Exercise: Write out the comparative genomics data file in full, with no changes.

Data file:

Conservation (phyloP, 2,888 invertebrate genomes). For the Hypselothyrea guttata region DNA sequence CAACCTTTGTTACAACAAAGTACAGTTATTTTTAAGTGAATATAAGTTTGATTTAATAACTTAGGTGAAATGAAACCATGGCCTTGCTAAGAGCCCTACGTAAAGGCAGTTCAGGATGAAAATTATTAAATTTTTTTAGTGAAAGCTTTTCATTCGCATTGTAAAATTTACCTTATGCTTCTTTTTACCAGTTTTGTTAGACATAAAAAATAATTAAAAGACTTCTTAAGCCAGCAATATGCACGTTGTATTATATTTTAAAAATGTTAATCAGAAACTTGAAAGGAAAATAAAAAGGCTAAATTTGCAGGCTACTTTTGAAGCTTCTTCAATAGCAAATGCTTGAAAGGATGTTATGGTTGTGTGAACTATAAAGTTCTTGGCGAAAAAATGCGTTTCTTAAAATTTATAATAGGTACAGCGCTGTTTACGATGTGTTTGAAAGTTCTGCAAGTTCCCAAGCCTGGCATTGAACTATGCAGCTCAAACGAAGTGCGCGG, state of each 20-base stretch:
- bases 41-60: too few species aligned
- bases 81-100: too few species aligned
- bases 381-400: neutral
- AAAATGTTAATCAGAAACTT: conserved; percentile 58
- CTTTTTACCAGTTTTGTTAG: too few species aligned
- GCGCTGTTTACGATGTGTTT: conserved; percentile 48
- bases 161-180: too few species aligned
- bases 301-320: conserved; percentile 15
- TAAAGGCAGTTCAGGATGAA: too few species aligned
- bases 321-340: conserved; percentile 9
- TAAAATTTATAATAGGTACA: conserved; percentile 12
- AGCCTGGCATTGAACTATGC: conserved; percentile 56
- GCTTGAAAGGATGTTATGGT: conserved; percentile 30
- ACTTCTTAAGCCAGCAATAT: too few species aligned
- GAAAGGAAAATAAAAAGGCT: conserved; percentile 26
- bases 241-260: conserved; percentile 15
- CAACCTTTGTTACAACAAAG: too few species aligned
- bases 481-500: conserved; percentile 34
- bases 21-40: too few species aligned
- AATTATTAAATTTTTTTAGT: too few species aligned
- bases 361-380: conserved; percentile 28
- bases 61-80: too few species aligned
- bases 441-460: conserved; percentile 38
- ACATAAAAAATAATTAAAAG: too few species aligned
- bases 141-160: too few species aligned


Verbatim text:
Conservation (phyloP, 2,888 invertebrate genomes). For the Hypselothyrea guttata region DNA sequence CAACCTTTGTTACAACAAAGTACAGTTATTTTTAAGTGAATATAAGTTTGATTTAATAACTTAGGTGAAATGAAACCATGGCCTTGCTAAGAGCCCTACGTAAAGGCAGTTCAGGATGAAAATTATTAAATTTTTTTAGTGAAAGCTTTTCATTCGCATTGTAAAATTTACCTTATGCTTCTTTTTACCAGTTTTGTTAGACATAAAAAATAATTAAAAGACTTCTTAAGCCAGCAATATGCACGTTGTATTATATTTTAAAAATGTTAATCAGAAACTTGAAAGGAAAATAAAAAGGCTAAATTTGCAGGCTACTTTTGAAGCTTCTTCAATAGCAAATGCTTGAAAGGATGTTATGGTTGTGTGAACTATAAAGTTCTTGGCGAAAAAATGCGTTTCTTAAAATTTATAATAGGTACAGCGCTGTTTACGATGTGTTTGAAAGTTCTGCAAGTTCCCAAGCCTGGCATTGAACTATGCAGCTCAAACGAAGTGCGCGG, state of each 20-base stretch:
- bases 41-60: too few species aligned
- bases 81-100: too few species aligned
- bases 381-400: neutral
- AAAATGTTAATCAGAAACTT: conserved; percentile 58
- CTTTTTACCAGTTTTGTTAG: too few species aligned
- GCGCTGTTTACGATGTGTTT: conserved; percentile 48
- bases 161-180: too few species aligned
- bases 301-320: conserved; percentile 15
- TAAAGGCAGTTCAGGATGAA: too few species aligned
- bases 321-340: conserved; percentile 9
- TAAAATTTATAATAGGTACA: conserved; percentile 12
- AGCCTGGCATTGAACTATGC: conserved; percentile 56
- GCTTGAAAGGATGTTATGGT: conserved; percentile 30
- ACTTCTTAAGCCAGCAATAT: too few species aligned
- GAAAGGAAAATAAAAAGGCT: conserved; percentile 26
- bases 241-260: conserved; percentile 15
- CAACCTTTGTTACAACAAAG: too few species aligned
- bases 481-500: conserved; percentile 34
- bases 21-40: too few species aligned
- AATTATTAAATTTTTTTAGT: too few species aligned
- bases 361-380: conserved; percentile 28
- bases 61-80: too few species aligned
- bases 441-460: conserved; percentile 38
- ACATAAAAAATAATTAAAAG: too few species aligned
- bases 141-160: too few species aligned